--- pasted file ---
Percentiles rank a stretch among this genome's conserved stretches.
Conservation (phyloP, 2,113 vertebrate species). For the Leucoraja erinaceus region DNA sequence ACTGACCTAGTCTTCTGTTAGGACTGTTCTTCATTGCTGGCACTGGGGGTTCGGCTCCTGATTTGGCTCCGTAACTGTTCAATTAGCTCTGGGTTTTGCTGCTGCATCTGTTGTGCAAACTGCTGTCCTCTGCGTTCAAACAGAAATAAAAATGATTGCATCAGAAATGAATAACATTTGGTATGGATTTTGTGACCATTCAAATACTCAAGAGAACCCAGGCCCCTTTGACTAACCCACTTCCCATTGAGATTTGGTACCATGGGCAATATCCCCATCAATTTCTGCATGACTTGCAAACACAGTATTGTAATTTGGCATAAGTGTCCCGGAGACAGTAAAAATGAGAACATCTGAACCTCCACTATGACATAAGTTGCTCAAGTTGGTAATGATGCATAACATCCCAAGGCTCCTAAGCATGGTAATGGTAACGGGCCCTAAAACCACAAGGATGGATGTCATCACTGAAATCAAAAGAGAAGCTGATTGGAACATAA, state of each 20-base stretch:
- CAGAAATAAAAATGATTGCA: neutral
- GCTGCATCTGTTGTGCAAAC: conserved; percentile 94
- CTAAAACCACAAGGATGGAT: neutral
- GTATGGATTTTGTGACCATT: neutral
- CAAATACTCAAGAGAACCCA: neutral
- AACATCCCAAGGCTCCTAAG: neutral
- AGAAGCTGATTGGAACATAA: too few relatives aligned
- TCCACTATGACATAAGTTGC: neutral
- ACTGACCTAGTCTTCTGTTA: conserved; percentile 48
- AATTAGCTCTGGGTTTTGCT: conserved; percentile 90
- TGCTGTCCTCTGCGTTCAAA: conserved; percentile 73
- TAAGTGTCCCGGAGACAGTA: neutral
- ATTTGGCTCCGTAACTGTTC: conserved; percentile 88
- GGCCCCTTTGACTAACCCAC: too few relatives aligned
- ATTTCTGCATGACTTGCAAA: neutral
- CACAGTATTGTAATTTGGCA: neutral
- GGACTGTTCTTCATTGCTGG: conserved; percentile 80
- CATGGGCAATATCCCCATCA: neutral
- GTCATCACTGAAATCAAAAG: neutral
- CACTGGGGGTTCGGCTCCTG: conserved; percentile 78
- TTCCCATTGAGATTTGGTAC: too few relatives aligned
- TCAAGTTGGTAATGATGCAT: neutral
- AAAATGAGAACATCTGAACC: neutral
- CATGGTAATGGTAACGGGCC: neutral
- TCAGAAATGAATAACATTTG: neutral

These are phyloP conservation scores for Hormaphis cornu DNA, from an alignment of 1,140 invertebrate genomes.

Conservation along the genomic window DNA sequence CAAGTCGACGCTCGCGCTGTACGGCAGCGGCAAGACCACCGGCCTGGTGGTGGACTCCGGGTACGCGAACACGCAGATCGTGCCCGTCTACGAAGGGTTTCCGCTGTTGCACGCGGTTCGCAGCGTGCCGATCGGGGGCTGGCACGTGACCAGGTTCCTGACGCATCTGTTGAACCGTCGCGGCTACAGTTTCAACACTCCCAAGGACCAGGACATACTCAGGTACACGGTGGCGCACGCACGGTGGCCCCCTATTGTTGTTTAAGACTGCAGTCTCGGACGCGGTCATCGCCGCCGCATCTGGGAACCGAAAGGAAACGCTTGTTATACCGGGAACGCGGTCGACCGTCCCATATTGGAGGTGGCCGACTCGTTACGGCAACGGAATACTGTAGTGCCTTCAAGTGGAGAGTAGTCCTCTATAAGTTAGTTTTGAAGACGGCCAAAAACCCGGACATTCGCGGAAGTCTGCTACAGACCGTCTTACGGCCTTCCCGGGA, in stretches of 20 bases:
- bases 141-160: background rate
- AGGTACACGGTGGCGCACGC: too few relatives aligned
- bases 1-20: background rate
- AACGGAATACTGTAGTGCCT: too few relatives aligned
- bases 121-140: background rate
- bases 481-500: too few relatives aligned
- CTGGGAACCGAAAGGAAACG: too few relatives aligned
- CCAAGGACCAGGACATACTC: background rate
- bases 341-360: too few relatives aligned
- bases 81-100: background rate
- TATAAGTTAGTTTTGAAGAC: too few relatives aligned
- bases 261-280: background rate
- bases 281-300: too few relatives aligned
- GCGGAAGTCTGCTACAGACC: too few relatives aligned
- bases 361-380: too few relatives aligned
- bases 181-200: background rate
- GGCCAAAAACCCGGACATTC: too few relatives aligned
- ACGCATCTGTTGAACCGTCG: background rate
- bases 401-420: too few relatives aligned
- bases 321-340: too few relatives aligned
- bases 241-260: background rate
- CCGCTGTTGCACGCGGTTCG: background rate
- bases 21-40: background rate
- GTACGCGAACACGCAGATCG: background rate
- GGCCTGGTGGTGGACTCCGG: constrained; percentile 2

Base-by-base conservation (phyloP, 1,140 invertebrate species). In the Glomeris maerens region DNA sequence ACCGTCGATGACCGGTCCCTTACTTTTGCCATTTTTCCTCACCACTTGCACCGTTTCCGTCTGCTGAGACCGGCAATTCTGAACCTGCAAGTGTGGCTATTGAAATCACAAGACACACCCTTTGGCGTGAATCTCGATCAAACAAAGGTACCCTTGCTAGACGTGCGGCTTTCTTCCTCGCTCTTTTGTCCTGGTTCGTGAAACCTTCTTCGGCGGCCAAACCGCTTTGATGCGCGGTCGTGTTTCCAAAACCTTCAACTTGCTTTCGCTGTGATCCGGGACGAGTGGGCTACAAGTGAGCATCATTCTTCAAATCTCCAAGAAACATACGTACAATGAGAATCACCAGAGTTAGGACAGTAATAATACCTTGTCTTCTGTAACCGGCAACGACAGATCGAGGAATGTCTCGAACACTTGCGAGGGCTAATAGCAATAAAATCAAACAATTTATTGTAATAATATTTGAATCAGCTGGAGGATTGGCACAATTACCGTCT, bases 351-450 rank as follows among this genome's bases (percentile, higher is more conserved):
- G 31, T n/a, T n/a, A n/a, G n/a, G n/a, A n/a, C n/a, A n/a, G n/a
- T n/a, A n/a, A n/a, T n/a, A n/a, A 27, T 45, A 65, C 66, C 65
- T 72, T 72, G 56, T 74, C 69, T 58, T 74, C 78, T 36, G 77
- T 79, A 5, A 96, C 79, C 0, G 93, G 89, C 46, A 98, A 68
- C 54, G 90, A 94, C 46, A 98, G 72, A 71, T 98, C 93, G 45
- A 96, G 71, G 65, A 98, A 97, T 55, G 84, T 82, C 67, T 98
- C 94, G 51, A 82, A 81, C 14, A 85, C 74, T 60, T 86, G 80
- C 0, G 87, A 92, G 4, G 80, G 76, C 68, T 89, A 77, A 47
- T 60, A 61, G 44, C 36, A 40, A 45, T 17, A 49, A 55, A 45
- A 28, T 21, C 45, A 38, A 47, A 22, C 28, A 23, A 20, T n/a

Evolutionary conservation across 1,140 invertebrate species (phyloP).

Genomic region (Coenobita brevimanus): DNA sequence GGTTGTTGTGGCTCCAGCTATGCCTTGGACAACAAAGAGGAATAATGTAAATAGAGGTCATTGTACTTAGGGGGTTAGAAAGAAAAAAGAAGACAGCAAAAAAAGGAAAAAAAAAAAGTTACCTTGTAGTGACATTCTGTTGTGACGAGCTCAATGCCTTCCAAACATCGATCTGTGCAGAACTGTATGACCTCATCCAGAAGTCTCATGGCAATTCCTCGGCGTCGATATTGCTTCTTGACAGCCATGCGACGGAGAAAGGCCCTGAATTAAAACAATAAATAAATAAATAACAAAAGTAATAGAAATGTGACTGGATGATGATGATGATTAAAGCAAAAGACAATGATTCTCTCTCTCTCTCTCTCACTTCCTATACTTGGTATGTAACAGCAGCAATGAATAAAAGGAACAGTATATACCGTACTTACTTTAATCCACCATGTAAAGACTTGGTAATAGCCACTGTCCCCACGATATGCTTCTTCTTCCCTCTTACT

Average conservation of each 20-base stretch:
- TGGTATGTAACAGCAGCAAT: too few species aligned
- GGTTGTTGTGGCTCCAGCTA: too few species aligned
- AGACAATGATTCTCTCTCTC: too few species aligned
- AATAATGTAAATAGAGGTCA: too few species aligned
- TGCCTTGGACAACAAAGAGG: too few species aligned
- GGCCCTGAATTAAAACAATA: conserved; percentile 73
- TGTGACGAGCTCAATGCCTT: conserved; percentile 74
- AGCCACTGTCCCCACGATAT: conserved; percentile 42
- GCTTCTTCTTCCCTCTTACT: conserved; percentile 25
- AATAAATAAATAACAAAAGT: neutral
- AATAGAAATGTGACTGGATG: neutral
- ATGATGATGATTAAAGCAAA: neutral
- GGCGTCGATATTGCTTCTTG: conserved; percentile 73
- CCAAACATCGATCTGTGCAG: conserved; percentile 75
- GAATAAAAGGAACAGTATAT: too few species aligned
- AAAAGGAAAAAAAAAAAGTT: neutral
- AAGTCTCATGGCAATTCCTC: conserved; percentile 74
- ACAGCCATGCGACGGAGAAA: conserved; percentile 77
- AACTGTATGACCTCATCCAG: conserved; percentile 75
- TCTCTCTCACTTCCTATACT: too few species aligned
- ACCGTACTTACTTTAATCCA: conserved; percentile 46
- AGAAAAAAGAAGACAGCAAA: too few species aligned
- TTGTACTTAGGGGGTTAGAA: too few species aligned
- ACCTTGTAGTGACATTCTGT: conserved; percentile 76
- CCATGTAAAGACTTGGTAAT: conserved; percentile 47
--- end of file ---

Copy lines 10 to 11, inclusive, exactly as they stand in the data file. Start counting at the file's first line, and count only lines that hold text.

- TCCACTATGACATAAGTTGC: neutral
- ACTGACCTAGTCTTCTGTTA: conserved; percentile 48